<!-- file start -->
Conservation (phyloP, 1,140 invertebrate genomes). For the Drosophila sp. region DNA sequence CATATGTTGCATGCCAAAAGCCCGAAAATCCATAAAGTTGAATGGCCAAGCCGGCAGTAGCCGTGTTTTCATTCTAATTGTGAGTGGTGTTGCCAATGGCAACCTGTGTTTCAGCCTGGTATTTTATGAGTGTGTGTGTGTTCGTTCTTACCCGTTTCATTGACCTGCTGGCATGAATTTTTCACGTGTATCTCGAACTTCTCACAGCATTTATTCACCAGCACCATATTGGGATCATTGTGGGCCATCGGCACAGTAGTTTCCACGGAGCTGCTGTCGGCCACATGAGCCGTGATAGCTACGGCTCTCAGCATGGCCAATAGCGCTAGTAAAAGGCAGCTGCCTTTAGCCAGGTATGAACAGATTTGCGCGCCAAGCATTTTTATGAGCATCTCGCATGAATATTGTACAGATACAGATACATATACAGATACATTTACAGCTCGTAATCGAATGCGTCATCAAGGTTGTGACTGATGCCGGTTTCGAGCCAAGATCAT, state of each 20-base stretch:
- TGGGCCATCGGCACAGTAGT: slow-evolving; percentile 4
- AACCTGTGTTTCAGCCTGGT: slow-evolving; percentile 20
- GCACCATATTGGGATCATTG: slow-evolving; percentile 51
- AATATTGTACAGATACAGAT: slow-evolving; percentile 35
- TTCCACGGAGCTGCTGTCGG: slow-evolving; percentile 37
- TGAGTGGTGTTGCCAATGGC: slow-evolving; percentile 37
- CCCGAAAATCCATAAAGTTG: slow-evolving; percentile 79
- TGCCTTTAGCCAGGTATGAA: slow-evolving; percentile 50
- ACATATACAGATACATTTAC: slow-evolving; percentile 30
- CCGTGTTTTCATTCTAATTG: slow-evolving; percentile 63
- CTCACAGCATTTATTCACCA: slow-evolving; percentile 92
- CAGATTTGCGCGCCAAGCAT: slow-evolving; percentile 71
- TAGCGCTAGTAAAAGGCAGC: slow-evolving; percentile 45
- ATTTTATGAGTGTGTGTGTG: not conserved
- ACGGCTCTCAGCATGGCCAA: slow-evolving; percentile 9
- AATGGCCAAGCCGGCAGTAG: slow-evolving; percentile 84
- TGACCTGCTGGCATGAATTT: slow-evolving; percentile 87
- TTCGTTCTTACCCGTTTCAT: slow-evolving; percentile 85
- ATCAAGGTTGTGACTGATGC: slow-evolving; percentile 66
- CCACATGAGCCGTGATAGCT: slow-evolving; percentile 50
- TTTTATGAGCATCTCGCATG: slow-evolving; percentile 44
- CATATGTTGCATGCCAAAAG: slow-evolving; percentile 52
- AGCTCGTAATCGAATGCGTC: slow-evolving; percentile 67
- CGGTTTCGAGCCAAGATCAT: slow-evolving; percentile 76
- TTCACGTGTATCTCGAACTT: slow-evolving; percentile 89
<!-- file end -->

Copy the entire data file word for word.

Conservation (phyloP, 1,140 invertebrate genomes). For the Drosophila sp. region DNA sequence CATATGTTGCATGCCAAAAGCCCGAAAATCCATAAAGTTGAATGGCCAAGCCGGCAGTAGCCGTGTTTTCATTCTAATTGTGAGTGGTGTTGCCAATGGCAACCTGTGTTTCAGCCTGGTATTTTATGAGTGTGTGTGTGTTCGTTCTTACCCGTTTCATTGACCTGCTGGCATGAATTTTTCACGTGTATCTCGAACTTCTCACAGCATTTATTCACCAGCACCATATTGGGATCATTGTGGGCCATCGGCACAGTAGTTTCCACGGAGCTGCTGTCGGCCACATGAGCCGTGATAGCTACGGCTCTCAGCATGGCCAATAGCGCTAGTAAAAGGCAGCTGCCTTTAGCCAGGTATGAACAGATTTGCGCGCCAAGCATTTTTATGAGCATCTCGCATGAATATTGTACAGATACAGATACATATACAGATACATTTACAGCTCGTAATCGAATGCGTCATCAAGGTTGTGACTGATGCCGGTTTCGAGCCAAGATCAT, state of each 20-base stretch:
- TGGGCCATCGGCACAGTAGT: slow-evolving; percentile 4
- AACCTGTGTTTCAGCCTGGT: slow-evolving; percentile 20
- GCACCATATTGGGATCATTG: slow-evolving; percentile 51
- AATATTGTACAGATACAGAT: slow-evolving; percentile 35
- TTCCACGGAGCTGCTGTCGG: slow-evolving; percentile 37
- TGAGTGGTGTTGCCAATGGC: slow-evolving; percentile 37
- CCCGAAAATCCATAAAGTTG: slow-evolving; percentile 79
- TGCCTTTAGCCAGGTATGAA: slow-evolving; percentile 50
- ACATATACAGATACATTTAC: slow-evolving; percentile 30
- CCGTGTTTTCATTCTAATTG: slow-evolving; percentile 63
- CTCACAGCATTTATTCACCA: slow-evolving; percentile 92
- CAGATTTGCGCGCCAAGCAT: slow-evolving; percentile 71
- TAGCGCTAGTAAAAGGCAGC: slow-evolving; percentile 45
- ATTTTATGAGTGTGTGTGTG: not conserved
- ACGGCTCTCAGCATGGCCAA: slow-evolving; percentile 9
- AATGGCCAAGCCGGCAGTAG: slow-evolving; percentile 84
- TGACCTGCTGGCATGAATTT: slow-evolving; percentile 87
- TTCGTTCTTACCCGTTTCAT: slow-evolving; percentile 85
- ATCAAGGTTGTGACTGATGC: slow-evolving; percentile 66
- CCACATGAGCCGTGATAGCT: slow-evolving; percentile 50
- TTTTATGAGCATCTCGCATG: slow-evolving; percentile 44
- CATATGTTGCATGCCAAAAG: slow-evolving; percentile 52
- AGCTCGTAATCGAATGCGTC: slow-evolving; percentile 67
- CGGTTTCGAGCCAAGATCAT: slow-evolving; percentile 76
- TTCACGTGTATCTCGAACTT: slow-evolving; percentile 89